There’s a big new speculative fiction magazine coming to a smartphone, tablet or computer near you. Spearheaded by Fran Eisemann, Cosmic Roots and Eldritch Shores will launch at the stroke of midnight, December 31st, to ring in the New Year with art, essays, humor and, of course, fiction across four categories, including Science Fiction; Fantasy; Myths, Legends and Fairy Tales; and Eldritch.
That last is where I come in. I’ve been tapped to take on editorial duties for the Eldritch section. Which begs the question: Eldritch? Wait–what? Is that even a fictional genre?
A little etymology is in order. Nobody has a definitive answer to the question of how the term “eldritch” originated, but there are two main currents of thought. We have a pretty good handle on the second syllable, –ritch, which comes from the proto-Germanic rikijaz (later, rice, where the c is pronounced sh and later glides into the modern tch) meaning “rich and powerful” or “influential”. Eldritch, then, refers to a realm or region, a sphere of influence. No controversy there. No duels, no academic bloodshed over –ritch.
The first syllable’s a little slipperier. One might assume that eld- must mean “old”, as in “elder”, and that “eldritch” might then refer to an old country, an old power or influence. While that assumption would be linguistically incorrect, such similarities in sound and spelling have a way, I think, of contaminating the meaning of a word, scholarly attempts at disambiguation notwithstanding. The way people use a word ultimately defines it.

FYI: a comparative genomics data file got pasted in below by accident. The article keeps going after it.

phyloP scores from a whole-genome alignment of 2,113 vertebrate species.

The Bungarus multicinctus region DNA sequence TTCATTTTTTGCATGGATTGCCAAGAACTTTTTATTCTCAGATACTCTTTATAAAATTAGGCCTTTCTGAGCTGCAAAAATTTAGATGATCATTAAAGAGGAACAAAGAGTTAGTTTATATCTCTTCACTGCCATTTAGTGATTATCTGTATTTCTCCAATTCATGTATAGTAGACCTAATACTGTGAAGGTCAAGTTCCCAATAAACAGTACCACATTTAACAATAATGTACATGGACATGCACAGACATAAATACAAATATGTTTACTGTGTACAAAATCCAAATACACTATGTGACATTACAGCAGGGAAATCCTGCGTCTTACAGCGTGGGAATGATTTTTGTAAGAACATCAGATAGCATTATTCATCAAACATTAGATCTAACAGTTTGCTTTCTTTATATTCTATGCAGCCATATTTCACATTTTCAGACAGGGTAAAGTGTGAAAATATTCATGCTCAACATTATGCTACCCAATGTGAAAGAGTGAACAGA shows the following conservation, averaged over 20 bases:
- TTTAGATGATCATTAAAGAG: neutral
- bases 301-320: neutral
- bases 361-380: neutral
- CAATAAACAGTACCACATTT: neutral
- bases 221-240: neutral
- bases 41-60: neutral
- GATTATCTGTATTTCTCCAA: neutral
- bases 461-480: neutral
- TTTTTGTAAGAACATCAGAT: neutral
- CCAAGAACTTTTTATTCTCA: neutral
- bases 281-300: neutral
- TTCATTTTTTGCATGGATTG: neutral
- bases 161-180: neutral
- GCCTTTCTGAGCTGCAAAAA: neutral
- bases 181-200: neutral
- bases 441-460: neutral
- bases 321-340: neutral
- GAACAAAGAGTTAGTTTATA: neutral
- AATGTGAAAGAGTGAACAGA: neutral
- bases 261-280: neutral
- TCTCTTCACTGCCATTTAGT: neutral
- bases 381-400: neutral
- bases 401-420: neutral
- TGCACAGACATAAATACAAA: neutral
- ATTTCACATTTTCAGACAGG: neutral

But scholars will be scholars. In the debate over the derivation of “eldritch” they fall into two main camps: those who believe that “eldritch” has to do with elves and those who do not. The Dictionary of the Older Scottish Tongue defines the word like so: “Belonging to, or resembling, the elves and similar beings…Connected with, proceeding from, suggestive of, elves or supernatural beings; weird, strange, uncanny.” This interpretation is based on the hunch that the “eld” in “eldritch” derives from the Old English aelph, meaning (you guessed it) “elf”. But Alaric Hall in his 2007 paper, The Etymology and Meanings of Eldritch argues convincingly that the “eld” in “eldritch” more likely derives from alja, meaning “foreign, strange, from elsewhere.” Let your tongue roll around that pair of syllables, alja. The j is pronounced like the dg in edge. When you do that, it’s easier to get why it’s more likely that eldritch comes from alja-rice than from aelph-rice.
“We might do better, then,” Hall concludes, “to understand eldritch in the etymological sense…of ‘otherworldly.’ ” He goes on to define Eldritch to mean weird, ghostly, uncanny, unearthly, hideous, often denoting a connection with the supernatural.
So that was fun,
but where does it leave us?
Is Eldritch a fictional genre or not?
We at Cosmic Roots and Eldritch Shores intend to treat it as one. But beyond a loose adherence to that short list of modifiers (weird, ghostly, uncanny, unearthly, hideous) and a caveat that we will not be publishing dark horror, we’ll leave it to the stories we do publish to stake out the territory the genre covers. You might find an occasional reference to elves, but if that’s what you’re looking for, you’ll do better to check out the Fantasy or Myths, Legends and Fairy Tales sections.
By the way, if you subscribe to CR&ES now, before the twelve strokes of the clock that put paid to New Year’s Day 2016, you’ll get in for 2 measly bucks! Not only will you get great Science Fiction; Fantasy; Myth, Legend and Fairy Tales; and of course, the best Eldritch stories around; you’ll also find news, reviews, interviews, essays, articles and art related to the kinds of fiction we publish. And you’ll get in on some great conversations in our forums, where you can put your own spin on anything you like, including whatever it is that makes a story Eldritch.